In 2015, this situation came to a head. On the heels of the promulgation of Nepal’s Constitution, Madhesi protesters imposed an undeclared economic blockade on bilateral trade in essential goods like petroleum, food grains, and medicines. The Madhesis are a marginalised community living along the border and have enjoyed direct and proxy support from India for many decades, and hence the blockade was largely seen to be sustained by India.
These events did little to assuage the extant anti-India opinion among large sections in Kathmandu who believed even more firmly that India was playing an interfering role in Nepal’s internal affairs to further its own strategic interests. Prime Minister Oli effectively leveraged this sentiment to win the election for his leftist party. In sum, the trust deficit between the two countries, exacerbated by domestic politics, as well as by external players like China, should be a subject of growing concern to Indian polity.
China’s economic footprint
In contrast to the people-to-people connections that have traditionally dominated Indo- Nepal ties, China sees Nepal in more capital-to-capital terms. Not only is it an untapped market for Chinese products distributed at minimal transportation costs, it is also an important piece of the puzzle that makes up the Chinese plans for a Trans-Himalayan Multi-Dimensional Connectivity Network under the BRI. The China-Pakistan Economic Corridor, the Sino-Nepal transport networks, the China-Myanmar Economic Corridor etc. essentially envelop India in layers of Chinese supply chains and infrastructure linkages. Though its motives are overtly driven by ‘mutual commercial interest’, Beijing is not opposed to leveraging this vast infrastructure for non-economic purposes – namely for military use.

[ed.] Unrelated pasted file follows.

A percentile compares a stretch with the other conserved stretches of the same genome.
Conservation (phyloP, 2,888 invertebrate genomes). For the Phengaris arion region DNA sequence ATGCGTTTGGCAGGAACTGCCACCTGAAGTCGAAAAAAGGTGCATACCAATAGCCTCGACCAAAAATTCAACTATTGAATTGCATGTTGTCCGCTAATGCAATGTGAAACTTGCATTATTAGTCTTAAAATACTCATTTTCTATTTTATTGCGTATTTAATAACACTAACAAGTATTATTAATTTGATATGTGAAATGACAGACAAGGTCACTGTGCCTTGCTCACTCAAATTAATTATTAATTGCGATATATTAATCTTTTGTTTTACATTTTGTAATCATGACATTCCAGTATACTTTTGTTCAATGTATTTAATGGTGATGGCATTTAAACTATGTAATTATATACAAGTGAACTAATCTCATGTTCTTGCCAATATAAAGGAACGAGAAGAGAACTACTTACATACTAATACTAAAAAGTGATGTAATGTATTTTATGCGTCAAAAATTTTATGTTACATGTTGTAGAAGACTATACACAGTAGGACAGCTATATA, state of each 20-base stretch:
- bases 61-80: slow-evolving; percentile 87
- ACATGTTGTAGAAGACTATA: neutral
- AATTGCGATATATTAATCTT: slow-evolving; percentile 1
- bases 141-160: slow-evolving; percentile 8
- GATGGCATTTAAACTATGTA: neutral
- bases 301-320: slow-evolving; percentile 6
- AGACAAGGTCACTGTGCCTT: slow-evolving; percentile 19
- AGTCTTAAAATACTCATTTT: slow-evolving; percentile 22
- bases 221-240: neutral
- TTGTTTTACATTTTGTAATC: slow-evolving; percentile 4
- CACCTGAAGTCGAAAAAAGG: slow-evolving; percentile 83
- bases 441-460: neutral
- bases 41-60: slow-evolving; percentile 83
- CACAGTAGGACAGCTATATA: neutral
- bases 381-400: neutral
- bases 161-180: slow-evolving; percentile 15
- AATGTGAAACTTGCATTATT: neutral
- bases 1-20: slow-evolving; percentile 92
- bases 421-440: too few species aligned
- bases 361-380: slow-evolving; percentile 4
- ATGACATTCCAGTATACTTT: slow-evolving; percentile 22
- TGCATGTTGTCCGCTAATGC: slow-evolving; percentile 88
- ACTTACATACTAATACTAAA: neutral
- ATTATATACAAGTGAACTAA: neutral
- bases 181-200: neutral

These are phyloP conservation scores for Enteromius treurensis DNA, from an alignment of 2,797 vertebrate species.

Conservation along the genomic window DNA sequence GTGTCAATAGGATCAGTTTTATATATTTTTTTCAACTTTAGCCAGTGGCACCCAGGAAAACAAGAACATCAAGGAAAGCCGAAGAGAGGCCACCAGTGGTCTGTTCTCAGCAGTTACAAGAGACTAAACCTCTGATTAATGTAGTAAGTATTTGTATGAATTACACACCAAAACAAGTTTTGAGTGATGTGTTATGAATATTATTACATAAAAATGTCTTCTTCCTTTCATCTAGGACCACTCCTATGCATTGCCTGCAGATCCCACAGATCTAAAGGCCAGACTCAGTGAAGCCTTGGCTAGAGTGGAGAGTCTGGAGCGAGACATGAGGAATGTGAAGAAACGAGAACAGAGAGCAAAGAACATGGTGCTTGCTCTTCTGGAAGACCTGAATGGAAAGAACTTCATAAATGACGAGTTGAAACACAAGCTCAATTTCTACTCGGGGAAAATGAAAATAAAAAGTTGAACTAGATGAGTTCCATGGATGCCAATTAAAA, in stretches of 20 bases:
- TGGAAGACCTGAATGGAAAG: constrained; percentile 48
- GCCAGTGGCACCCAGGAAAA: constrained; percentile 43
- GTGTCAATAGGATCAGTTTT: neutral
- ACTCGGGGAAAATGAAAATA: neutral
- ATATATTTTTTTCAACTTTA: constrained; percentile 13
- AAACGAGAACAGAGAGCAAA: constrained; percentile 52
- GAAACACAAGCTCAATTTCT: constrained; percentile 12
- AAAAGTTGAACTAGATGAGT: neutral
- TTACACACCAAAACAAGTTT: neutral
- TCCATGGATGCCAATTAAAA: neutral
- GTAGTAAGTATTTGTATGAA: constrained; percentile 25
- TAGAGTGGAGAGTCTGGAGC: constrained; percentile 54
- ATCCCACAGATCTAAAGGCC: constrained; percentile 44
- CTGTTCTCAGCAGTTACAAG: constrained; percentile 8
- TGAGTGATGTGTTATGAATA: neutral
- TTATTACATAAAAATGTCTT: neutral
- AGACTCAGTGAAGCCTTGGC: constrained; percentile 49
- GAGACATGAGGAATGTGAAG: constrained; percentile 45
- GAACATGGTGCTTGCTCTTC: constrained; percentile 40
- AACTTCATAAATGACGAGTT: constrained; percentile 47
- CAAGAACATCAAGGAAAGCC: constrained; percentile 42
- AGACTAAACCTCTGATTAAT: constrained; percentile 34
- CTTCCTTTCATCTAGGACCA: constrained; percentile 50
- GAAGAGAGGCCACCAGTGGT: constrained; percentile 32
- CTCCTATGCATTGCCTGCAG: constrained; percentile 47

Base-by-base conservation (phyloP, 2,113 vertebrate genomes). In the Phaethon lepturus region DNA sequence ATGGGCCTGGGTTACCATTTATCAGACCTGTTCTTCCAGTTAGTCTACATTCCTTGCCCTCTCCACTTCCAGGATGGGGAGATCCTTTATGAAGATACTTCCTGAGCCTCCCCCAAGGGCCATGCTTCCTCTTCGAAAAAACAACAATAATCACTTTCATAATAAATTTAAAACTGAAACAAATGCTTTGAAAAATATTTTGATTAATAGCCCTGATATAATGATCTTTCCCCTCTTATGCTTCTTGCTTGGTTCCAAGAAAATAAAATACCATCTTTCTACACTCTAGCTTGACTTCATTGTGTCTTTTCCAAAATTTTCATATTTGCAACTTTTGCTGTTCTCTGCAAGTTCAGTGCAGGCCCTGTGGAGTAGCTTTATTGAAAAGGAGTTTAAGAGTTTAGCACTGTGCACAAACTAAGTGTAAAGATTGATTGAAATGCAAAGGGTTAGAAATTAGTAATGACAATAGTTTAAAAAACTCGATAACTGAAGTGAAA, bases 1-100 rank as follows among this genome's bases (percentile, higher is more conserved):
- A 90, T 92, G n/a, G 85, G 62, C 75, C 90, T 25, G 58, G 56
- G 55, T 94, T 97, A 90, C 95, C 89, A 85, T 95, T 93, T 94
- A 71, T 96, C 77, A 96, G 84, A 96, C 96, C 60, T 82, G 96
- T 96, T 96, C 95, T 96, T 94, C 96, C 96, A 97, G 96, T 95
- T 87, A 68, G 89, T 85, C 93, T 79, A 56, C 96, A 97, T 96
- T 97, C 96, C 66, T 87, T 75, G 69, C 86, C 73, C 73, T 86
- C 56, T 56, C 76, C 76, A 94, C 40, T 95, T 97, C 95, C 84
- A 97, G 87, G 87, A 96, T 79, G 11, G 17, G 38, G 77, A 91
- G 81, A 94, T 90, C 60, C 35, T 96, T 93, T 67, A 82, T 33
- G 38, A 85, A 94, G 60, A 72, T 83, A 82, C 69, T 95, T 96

For Kathmandu, the choice is not a difficult one. China is willing to offer ready financing required for boosting its domestic productivity and development; and the political strings attached are not too different from those of economic dependence on India. Shipping goods to (and through) China not only allows it to release itself from its ‘India-locked’ economic location but could also prove to be more profitable given the stepped-up transport networks.
Despite the fluctuations in other variables in the bilateral relations, the synergistic relationship shared between the armed forces on either side of the border has remained somewhat of a constant.
♦ The Nepalese Chief of Army Staff traditionally holds the honorary rank of General of the Indian Army, and vice versa, and he customarily makes his first foreign visit to New Delhi.
♦ More than 32,000 Nepalese Gorkha soldiers serve in the Indian Army, and GoI also administers pension disbursement, welfare and assistance programmes for ex-Gorkha soldiers in Nepal.
♦ Exercise Surya Kiran is a biannual battalion-level Indo-Nepal military exercise held to strengthen interoperability, disaster response, and counterterrorism capabilities, especially in the Himalayan terrain. More than 300 troops participated in its 2019 iteration.